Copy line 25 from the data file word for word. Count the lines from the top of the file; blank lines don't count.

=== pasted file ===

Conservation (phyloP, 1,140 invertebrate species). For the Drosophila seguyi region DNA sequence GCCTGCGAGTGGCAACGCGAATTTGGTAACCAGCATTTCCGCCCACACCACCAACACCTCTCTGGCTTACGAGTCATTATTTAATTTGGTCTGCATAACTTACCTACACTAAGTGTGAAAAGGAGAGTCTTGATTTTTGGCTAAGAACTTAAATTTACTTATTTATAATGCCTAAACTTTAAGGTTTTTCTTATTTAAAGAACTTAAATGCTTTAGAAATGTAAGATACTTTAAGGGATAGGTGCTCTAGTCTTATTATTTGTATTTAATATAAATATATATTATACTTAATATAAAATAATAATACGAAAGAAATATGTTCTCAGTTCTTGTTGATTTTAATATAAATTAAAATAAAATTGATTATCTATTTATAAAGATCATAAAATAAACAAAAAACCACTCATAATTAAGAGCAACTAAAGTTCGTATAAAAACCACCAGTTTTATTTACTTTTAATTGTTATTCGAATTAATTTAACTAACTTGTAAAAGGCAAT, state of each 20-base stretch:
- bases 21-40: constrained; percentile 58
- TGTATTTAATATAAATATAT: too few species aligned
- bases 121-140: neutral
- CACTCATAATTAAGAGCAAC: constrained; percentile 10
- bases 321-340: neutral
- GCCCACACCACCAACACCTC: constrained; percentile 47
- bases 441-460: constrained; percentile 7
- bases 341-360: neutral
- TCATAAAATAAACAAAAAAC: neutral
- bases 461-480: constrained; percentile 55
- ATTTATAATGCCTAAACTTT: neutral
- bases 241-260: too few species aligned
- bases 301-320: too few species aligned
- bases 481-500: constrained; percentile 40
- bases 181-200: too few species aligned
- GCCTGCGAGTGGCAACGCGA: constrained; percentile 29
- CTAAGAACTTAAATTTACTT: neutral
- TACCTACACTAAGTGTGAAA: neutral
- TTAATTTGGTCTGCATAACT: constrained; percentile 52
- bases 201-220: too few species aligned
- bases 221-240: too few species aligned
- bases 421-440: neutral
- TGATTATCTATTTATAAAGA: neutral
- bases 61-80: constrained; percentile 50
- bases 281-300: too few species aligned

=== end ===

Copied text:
- bases 61-80: constrained; percentile 50